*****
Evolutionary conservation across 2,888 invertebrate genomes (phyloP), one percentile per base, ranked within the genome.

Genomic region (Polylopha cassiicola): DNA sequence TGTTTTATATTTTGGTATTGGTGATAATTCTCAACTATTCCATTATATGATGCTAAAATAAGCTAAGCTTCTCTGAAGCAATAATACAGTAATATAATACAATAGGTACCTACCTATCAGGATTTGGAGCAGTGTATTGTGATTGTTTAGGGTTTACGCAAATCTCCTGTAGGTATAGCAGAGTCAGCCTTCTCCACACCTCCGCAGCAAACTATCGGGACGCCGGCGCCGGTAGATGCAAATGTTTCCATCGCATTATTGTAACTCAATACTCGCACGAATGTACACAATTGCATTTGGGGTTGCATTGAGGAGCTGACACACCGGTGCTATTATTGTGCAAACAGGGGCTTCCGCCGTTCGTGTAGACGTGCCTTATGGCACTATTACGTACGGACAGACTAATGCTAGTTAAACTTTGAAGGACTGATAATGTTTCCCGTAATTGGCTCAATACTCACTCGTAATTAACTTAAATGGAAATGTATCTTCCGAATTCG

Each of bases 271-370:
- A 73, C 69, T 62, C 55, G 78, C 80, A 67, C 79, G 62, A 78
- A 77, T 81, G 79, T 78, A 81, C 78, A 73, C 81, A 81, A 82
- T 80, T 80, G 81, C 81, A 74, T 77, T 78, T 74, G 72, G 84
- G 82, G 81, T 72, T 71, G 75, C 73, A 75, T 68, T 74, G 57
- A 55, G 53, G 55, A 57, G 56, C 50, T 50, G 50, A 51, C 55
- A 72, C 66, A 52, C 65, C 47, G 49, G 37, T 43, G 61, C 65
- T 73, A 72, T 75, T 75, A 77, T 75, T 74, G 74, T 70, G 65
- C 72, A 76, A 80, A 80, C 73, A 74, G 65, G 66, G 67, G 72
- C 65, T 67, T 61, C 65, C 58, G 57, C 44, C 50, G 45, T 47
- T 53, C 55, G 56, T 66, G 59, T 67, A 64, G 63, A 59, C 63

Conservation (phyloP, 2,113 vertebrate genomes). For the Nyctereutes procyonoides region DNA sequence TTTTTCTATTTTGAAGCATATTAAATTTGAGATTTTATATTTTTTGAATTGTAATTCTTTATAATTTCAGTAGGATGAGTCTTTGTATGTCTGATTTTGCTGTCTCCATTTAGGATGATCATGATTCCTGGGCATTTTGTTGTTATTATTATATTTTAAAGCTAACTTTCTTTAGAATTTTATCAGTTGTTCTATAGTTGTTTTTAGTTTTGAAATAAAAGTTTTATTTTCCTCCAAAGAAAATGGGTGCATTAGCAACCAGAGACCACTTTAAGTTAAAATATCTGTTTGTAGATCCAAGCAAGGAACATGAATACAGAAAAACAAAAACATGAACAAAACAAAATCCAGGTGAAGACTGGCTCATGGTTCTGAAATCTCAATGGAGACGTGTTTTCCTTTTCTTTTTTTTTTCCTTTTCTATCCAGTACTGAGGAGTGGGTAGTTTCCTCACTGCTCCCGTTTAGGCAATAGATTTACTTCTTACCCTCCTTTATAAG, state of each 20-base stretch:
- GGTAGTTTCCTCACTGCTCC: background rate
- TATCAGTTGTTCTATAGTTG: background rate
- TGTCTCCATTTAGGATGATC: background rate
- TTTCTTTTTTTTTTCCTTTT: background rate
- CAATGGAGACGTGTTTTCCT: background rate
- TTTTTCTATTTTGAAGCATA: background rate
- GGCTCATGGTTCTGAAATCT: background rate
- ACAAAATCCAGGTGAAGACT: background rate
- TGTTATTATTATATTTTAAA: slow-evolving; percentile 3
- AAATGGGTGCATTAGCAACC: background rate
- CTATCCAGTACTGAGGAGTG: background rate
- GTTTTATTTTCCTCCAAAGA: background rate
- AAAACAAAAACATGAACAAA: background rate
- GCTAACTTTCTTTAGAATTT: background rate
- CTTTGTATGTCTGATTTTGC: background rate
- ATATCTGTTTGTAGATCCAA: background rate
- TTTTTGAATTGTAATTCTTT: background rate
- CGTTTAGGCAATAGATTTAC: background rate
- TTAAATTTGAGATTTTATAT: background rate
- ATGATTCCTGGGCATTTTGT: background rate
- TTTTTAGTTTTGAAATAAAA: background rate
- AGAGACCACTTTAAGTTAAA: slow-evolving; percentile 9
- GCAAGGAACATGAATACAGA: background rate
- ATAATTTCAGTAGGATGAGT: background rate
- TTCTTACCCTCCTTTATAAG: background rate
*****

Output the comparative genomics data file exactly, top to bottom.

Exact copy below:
Evolutionary conservation across 2,888 invertebrate genomes (phyloP), one percentile per base, ranked within the genome.

Genomic region (Polylopha cassiicola): DNA sequence TGTTTTATATTTTGGTATTGGTGATAATTCTCAACTATTCCATTATATGATGCTAAAATAAGCTAAGCTTCTCTGAAGCAATAATACAGTAATATAATACAATAGGTACCTACCTATCAGGATTTGGAGCAGTGTATTGTGATTGTTTAGGGTTTACGCAAATCTCCTGTAGGTATAGCAGAGTCAGCCTTCTCCACACCTCCGCAGCAAACTATCGGGACGCCGGCGCCGGTAGATGCAAATGTTTCCATCGCATTATTGTAACTCAATACTCGCACGAATGTACACAATTGCATTTGGGGTTGCATTGAGGAGCTGACACACCGGTGCTATTATTGTGCAAACAGGGGCTTCCGCCGTTCGTGTAGACGTGCCTTATGGCACTATTACGTACGGACAGACTAATGCTAGTTAAACTTTGAAGGACTGATAATGTTTCCCGTAATTGGCTCAATACTCACTCGTAATTAACTTAAATGGAAATGTATCTTCCGAATTCG

Each of bases 271-370:
- A 73, C 69, T 62, C 55, G 78, C 80, A 67, C 79, G 62, A 78
- A 77, T 81, G 79, T 78, A 81, C 78, A 73, C 81, A 81, A 82
- T 80, T 80, G 81, C 81, A 74, T 77, T 78, T 74, G 72, G 84
- G 82, G 81, T 72, T 71, G 75, C 73, A 75, T 68, T 74, G 57
- A 55, G 53, G 55, A 57, G 56, C 50, T 50, G 50, A 51, C 55
- A 72, C 66, A 52, C 65, C 47, G 49, G 37, T 43, G 61, C 65
- T 73, A 72, T 75, T 75, A 77, T 75, T 74, G 74, T 70, G 65
- C 72, A 76, A 80, A 80, C 73, A 74, G 65, G 66, G 67, G 72
- C 65, T 67, T 61, C 65, C 58, G 57, C 44, C 50, G 45, T 47
- T 53, C 55, G 56, T 66, G 59, T 67, A 64, G 63, A 59, C 63

Conservation (phyloP, 2,113 vertebrate genomes). For the Nyctereutes procyonoides region DNA sequence TTTTTCTATTTTGAAGCATATTAAATTTGAGATTTTATATTTTTTGAATTGTAATTCTTTATAATTTCAGTAGGATGAGTCTTTGTATGTCTGATTTTGCTGTCTCCATTTAGGATGATCATGATTCCTGGGCATTTTGTTGTTATTATTATATTTTAAAGCTAACTTTCTTTAGAATTTTATCAGTTGTTCTATAGTTGTTTTTAGTTTTGAAATAAAAGTTTTATTTTCCTCCAAAGAAAATGGGTGCATTAGCAACCAGAGACCACTTTAAGTTAAAATATCTGTTTGTAGATCCAAGCAAGGAACATGAATACAGAAAAACAAAAACATGAACAAAACAAAATCCAGGTGAAGACTGGCTCATGGTTCTGAAATCTCAATGGAGACGTGTTTTCCTTTTCTTTTTTTTTTCCTTTTCTATCCAGTACTGAGGAGTGGGTAGTTTCCTCACTGCTCCCGTTTAGGCAATAGATTTACTTCTTACCCTCCTTTATAAG, state of each 20-base stretch:
- GGTAGTTTCCTCACTGCTCC: background rate
- TATCAGTTGTTCTATAGTTG: background rate
- TGTCTCCATTTAGGATGATC: background rate
- TTTCTTTTTTTTTTCCTTTT: background rate
- CAATGGAGACGTGTTTTCCT: background rate
- TTTTTCTATTTTGAAGCATA: background rate
- GGCTCATGGTTCTGAAATCT: background rate
- ACAAAATCCAGGTGAAGACT: background rate
- TGTTATTATTATATTTTAAA: slow-evolving; percentile 3
- AAATGGGTGCATTAGCAACC: background rate
- CTATCCAGTACTGAGGAGTG: background rate
- GTTTTATTTTCCTCCAAAGA: background rate
- AAAACAAAAACATGAACAAA: background rate
- GCTAACTTTCTTTAGAATTT: background rate
- CTTTGTATGTCTGATTTTGC: background rate
- ATATCTGTTTGTAGATCCAA: background rate
- TTTTTGAATTGTAATTCTTT: background rate
- CGTTTAGGCAATAGATTTAC: background rate
- TTAAATTTGAGATTTTATAT: background rate
- ATGATTCCTGGGCATTTTGT: background rate
- TTTTTAGTTTTGAAATAAAA: background rate
- AGAGACCACTTTAAGTTAAA: slow-evolving; percentile 9
- GCAAGGAACATGAATACAGA: background rate
- ATAATTTCAGTAGGATGAGT: background rate
- TTCTTACCCTCCTTTATAAG: background rate